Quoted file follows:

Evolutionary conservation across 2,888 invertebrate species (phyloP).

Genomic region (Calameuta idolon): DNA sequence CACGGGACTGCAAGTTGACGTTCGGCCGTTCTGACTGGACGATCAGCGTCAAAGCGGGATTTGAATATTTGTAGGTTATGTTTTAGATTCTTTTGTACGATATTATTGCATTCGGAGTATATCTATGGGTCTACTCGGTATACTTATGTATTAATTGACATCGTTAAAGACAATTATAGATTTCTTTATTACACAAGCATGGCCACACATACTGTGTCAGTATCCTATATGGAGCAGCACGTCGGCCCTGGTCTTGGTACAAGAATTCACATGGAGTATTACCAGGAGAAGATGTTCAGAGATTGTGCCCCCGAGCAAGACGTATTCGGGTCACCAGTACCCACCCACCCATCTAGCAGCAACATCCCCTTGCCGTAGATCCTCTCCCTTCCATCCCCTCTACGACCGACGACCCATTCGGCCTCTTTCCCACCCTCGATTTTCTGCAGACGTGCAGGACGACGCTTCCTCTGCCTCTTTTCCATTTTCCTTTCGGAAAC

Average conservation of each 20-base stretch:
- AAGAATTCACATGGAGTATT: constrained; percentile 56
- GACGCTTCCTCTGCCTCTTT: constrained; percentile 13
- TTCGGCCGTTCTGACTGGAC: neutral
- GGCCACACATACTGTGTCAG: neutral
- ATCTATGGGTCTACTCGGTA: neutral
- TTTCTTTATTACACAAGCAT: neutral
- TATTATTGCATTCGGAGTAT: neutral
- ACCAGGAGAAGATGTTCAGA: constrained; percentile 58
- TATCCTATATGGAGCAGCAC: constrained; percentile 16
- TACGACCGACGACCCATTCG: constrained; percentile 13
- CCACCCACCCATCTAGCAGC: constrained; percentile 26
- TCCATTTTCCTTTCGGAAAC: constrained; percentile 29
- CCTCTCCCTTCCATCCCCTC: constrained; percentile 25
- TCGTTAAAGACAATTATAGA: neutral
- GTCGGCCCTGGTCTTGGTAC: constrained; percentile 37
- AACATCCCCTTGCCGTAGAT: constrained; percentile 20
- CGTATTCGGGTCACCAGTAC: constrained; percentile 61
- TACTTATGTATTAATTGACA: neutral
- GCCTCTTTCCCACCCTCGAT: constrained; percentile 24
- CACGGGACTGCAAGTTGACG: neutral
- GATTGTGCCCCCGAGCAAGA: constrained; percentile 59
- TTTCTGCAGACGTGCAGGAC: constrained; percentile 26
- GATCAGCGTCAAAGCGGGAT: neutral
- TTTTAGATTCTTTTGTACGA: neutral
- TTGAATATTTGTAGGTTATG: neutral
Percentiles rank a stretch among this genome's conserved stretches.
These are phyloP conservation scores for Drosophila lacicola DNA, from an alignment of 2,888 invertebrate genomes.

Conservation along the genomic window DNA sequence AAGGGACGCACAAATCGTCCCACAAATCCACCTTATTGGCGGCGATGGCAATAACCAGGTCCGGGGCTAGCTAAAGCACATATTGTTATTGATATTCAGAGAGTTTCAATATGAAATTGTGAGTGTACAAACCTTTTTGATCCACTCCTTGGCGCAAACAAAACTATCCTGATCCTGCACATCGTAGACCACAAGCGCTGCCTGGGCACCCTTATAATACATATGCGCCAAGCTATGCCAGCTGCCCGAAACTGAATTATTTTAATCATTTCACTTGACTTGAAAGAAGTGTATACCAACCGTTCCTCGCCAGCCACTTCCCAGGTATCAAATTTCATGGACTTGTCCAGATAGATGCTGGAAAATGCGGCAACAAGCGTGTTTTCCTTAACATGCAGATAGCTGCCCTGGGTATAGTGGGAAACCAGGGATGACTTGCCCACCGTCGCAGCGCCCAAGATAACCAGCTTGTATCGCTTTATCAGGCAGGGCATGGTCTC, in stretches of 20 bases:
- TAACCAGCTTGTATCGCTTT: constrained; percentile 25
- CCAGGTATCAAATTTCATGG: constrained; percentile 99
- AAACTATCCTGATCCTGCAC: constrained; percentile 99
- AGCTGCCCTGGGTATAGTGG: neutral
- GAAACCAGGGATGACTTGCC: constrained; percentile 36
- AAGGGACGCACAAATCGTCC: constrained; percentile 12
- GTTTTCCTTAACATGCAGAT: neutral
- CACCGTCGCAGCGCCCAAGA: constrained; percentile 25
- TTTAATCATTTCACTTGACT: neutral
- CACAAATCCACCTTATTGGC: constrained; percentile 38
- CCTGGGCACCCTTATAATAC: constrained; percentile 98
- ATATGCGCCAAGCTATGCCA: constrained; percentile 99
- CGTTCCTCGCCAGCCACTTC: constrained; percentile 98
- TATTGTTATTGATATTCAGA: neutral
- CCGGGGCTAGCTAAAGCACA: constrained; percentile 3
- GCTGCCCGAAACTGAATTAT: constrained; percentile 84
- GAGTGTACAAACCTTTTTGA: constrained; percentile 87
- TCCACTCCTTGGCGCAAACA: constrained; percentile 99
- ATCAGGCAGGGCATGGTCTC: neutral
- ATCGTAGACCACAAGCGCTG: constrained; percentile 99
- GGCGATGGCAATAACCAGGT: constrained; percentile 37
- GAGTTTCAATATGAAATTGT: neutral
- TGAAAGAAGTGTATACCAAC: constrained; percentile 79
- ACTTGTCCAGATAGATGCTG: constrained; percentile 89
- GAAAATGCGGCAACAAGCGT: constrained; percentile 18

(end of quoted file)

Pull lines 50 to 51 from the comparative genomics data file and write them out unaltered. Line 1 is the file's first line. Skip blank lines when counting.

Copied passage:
- ATCAGGCAGGGCATGGTCTC: neutral
- ATCGTAGACCACAAGCGCTG: constrained; percentile 99